The Telegraph
Since 1st March, 1999
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Mail mania robs netizens of lakhs

The irritant of new-age communication turned criminal on Thursday, robbing thousands of “investors” of lakhs. An agency, specialising in sending out ‘bulk mail’ logged out and left its “franchisees” in the lurch — and poorer by what conservative estimates put at “over Rs 1 crore”.

Police believe “around 5,000 people” had signed the one-year contract with the company. The office, at Lansdowne Terrace, in south Calcutta, has been sealed.

For each mail sent, the franchisee would earn 60 paise. To gain access to more than 250 e-mail addresses, the franchisee would pump in proportionately more money — Rs 3,000 would buy 250 e-mail addresses, while Rs 6,000 would double the number. Investments above Rs 1 lakh paid higher dividends, and those who could bring in other franchisees would earn Rs 250 and a cut from the added business.

The partners of the firm have been missing since Saturday, but this did not raise any suspicion because a notice had been put up stating the office would reopen after bhai phonta. But on November 7, there was no reason for the shutters to be down. When there was no sign of the four men identified as the public face of Source One so far — Ben George, Thamudaran, Alaghan and Rajeev Shankar — some of the franchisees alerted Lake thana.

And they all started converging at the centre that had sold them a get-rich-quick scheme. Rana Mukherjee had poured in Rs 10 lakh, but he was hardly among the bigger investors. “One of my friends had given over Rs 50 lakh. I have employed two people to send out the e-mails that we were assigned,” says Mukherjee.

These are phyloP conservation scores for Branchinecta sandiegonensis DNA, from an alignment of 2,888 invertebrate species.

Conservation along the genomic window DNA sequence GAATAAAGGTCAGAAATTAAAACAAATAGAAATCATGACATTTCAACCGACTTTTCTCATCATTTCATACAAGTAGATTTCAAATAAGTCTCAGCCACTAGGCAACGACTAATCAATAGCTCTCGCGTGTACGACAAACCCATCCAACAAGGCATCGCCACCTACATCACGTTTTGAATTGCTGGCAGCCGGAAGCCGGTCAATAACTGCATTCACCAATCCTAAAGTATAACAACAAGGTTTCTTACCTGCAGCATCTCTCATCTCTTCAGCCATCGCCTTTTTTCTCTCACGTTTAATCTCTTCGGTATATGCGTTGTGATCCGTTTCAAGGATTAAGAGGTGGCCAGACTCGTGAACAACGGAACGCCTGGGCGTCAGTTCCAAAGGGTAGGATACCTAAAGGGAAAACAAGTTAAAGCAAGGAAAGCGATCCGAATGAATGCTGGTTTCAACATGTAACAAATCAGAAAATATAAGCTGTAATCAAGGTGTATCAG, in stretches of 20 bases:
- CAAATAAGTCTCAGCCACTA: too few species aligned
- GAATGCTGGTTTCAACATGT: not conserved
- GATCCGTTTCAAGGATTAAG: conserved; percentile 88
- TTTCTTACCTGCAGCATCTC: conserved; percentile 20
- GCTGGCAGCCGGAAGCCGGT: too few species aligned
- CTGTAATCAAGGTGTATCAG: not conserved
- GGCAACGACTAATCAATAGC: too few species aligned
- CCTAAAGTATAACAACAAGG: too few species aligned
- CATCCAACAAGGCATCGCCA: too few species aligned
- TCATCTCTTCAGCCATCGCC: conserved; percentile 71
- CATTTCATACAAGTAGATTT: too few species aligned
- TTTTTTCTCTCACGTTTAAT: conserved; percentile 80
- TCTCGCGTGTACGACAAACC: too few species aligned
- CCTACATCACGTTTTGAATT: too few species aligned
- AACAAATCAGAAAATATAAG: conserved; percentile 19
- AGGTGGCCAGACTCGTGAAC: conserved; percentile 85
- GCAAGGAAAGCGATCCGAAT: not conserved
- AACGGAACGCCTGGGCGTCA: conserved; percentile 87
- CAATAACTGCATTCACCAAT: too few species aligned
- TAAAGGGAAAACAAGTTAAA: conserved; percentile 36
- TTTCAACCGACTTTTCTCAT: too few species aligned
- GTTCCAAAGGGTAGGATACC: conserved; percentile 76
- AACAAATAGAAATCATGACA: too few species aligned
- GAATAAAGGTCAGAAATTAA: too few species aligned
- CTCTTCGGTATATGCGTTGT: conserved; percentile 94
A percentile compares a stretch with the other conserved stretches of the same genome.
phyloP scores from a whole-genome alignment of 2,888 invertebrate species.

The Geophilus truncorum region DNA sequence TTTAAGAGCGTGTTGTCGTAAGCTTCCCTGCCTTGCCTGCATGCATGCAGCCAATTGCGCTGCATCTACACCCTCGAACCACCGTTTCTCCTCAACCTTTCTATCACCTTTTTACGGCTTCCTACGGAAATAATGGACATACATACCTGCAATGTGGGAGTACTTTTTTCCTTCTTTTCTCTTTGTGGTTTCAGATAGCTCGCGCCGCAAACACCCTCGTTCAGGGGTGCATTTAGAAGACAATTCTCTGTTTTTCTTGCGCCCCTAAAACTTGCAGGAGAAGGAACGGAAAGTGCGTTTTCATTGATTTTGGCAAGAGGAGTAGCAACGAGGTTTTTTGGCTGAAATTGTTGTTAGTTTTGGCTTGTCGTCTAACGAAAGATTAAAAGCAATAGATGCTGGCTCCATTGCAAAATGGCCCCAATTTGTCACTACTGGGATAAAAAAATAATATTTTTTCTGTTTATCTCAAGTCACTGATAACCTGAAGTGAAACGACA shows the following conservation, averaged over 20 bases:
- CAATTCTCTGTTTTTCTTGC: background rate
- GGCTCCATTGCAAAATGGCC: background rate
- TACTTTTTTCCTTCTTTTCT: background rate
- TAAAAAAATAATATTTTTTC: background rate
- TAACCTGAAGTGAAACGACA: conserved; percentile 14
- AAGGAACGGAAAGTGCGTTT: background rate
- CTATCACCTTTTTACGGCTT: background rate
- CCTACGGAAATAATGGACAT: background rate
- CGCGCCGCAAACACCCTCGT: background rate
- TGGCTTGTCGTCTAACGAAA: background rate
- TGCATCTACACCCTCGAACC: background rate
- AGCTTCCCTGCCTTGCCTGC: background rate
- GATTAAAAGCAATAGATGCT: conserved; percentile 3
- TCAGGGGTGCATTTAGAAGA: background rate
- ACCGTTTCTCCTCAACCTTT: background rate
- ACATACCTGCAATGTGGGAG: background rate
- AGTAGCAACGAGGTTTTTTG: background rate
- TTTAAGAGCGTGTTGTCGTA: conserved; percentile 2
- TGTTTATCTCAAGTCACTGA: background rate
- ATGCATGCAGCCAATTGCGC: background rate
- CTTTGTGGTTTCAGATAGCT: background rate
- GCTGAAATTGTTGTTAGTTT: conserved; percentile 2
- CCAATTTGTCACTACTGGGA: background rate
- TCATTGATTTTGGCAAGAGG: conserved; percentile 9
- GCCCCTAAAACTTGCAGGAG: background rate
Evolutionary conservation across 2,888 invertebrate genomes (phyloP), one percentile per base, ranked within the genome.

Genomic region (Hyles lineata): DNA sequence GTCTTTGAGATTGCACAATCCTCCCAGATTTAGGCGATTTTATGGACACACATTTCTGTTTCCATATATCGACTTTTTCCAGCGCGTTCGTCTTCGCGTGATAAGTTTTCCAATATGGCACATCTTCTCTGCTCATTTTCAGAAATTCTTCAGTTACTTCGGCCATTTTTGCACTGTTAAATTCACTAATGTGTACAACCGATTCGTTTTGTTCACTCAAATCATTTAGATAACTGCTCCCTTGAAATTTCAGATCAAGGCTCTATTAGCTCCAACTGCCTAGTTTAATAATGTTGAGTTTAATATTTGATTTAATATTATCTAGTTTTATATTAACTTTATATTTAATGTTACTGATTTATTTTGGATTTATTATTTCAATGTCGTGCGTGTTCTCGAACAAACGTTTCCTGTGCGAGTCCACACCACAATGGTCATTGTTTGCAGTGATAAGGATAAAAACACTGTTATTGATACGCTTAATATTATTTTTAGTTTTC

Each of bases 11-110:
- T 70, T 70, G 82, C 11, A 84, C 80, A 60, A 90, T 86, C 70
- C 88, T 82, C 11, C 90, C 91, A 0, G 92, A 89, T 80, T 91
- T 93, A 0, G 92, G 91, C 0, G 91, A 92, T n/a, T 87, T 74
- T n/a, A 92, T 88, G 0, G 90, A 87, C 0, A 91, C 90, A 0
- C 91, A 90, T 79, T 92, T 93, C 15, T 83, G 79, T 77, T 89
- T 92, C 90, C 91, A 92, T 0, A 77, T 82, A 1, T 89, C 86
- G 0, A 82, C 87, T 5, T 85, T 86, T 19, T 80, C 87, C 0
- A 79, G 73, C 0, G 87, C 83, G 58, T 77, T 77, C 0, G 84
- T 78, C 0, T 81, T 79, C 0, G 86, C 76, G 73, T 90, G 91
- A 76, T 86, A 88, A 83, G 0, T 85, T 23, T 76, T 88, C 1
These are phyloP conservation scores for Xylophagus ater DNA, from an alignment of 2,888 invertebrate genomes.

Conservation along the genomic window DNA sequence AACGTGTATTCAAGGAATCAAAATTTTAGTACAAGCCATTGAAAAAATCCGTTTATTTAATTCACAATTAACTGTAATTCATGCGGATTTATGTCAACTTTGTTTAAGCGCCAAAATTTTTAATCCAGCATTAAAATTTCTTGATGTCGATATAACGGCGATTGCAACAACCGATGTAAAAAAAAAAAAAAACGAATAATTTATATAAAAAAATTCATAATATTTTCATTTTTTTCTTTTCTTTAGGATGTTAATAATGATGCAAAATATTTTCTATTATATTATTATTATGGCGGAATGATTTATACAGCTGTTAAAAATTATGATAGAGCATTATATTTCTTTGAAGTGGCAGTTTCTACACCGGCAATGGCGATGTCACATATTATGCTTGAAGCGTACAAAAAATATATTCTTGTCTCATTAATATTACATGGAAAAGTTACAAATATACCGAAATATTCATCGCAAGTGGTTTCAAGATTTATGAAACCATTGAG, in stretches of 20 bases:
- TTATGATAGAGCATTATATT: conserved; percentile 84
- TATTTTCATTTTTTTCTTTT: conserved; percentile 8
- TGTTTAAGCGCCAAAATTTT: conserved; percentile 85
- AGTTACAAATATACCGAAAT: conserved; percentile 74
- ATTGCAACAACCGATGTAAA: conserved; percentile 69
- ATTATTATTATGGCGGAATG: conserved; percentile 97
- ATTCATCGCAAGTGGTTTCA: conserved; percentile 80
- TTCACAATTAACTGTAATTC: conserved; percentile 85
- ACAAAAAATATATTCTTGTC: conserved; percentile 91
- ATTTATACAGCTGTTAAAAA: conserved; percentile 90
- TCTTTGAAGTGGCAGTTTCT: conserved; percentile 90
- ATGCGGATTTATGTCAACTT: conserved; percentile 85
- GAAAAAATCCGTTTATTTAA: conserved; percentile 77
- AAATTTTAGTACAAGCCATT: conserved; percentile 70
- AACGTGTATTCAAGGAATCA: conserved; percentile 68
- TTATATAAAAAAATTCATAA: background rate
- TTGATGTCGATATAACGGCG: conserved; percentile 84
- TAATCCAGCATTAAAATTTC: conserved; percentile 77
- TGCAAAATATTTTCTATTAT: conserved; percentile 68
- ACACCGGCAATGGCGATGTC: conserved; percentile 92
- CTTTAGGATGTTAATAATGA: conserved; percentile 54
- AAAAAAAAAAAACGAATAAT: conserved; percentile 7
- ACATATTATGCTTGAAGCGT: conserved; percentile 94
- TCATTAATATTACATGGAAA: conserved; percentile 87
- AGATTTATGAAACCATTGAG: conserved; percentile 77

Rakesh, in Class X of a Howrah school, has Rs 24,000 on the line. “I thought it would be a good part-time job. We were to be given enough work so as to make up the money in two months,” he explains. The deposit, he had been promised, would be refunded a month after termination of the contract. The money was extracted as a “commitment” to ensure the job was taken seriously.

Software skills were not required — just long hours spent at the computer. Once the franchisees paid up, they would be assigned logins and e-mail addresses to a website from where they were instructed to send all the mails. The products advertised were “nothing suspicious” — DVD players, webcams and other electronic products.

For Piyali Mukherjee, a Montessori teacher, it was a close shave. She showed up on Thursday, money in hand and contract signed, only to find furore outside the south Calcutta office. “I was going to sign up today… Thank God I did not come a day earlier,” sighed the mother of one.

Source One had advertised last month that it was looking for “computer-literate youth’’ for jobs, but word-of-mouth publicity also lured in many. “Over the past few months, the number of franchisees has multiplied. But they had just expanded to a new premises,” said D. Sau, who runs his own DTP business.

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